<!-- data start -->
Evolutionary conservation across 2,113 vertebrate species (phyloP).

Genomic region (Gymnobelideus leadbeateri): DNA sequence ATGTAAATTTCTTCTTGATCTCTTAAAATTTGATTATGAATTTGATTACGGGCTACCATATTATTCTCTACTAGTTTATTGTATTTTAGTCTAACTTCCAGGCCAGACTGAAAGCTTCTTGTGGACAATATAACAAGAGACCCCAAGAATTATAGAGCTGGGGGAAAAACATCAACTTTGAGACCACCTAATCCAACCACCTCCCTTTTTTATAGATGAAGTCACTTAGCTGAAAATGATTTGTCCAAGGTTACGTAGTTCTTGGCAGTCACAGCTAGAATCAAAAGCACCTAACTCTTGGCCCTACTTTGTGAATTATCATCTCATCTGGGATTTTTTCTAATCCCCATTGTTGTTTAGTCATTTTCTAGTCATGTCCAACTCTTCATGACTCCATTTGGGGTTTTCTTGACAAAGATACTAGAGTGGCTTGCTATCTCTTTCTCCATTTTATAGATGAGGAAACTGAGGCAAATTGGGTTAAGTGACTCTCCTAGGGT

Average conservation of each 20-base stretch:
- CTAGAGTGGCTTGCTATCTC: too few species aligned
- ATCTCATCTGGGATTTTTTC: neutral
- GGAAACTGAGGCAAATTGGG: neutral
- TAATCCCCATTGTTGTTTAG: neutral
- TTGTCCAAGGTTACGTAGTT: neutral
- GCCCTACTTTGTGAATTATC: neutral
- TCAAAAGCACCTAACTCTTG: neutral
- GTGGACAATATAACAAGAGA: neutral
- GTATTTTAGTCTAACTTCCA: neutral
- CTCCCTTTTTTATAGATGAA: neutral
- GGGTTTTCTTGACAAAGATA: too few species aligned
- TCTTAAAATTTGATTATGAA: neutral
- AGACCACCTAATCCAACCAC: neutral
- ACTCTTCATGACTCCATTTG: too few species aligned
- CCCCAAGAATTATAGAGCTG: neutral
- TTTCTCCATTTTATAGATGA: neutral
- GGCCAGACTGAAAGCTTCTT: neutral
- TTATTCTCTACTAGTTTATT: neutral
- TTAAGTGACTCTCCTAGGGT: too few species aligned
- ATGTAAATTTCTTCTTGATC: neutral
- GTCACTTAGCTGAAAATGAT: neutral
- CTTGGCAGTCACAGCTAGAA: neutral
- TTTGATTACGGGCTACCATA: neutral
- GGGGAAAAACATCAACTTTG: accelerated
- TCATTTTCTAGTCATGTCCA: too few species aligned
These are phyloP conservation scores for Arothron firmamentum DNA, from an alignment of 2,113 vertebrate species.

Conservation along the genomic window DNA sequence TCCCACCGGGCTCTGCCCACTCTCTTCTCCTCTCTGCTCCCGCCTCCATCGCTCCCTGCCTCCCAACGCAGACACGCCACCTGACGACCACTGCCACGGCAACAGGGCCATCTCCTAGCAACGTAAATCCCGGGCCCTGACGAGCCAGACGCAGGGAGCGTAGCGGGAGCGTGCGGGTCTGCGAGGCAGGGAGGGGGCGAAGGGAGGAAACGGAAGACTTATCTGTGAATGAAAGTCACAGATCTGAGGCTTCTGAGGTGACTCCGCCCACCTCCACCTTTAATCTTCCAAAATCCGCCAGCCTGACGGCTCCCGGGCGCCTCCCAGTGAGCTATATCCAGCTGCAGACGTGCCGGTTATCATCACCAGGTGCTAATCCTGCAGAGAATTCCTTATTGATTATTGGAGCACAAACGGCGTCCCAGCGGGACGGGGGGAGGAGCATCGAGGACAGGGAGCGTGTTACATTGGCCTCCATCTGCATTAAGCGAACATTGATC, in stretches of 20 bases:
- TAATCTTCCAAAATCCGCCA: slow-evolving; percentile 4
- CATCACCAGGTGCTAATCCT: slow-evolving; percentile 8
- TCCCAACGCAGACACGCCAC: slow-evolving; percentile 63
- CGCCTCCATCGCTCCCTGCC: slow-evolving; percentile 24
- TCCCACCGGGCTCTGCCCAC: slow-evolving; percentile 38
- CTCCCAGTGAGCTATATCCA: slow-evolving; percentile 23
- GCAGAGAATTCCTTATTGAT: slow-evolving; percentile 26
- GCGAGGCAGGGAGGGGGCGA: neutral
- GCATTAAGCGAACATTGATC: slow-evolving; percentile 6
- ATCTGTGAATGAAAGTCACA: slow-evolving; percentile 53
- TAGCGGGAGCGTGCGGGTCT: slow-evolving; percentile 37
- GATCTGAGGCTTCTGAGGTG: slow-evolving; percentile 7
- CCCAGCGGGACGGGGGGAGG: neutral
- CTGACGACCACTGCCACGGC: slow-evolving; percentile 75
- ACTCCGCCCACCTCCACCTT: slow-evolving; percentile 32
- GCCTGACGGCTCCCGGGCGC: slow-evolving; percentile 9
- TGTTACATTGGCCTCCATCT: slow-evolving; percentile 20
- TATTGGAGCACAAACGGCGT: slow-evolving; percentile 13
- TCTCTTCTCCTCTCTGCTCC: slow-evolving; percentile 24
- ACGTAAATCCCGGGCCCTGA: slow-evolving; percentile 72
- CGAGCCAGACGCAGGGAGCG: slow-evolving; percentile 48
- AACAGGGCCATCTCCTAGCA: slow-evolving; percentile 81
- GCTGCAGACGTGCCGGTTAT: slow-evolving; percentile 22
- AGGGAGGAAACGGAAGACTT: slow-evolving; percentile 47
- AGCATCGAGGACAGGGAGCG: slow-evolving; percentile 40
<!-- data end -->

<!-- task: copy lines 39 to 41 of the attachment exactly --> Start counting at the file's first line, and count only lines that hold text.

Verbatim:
- GCATTAAGCGAACATTGATC: slow-evolving; percentile 6
- ATCTGTGAATGAAAGTCACA: slow-evolving; percentile 53
- TAGCGGGAGCGTGCGGGTCT: slow-evolving; percentile 37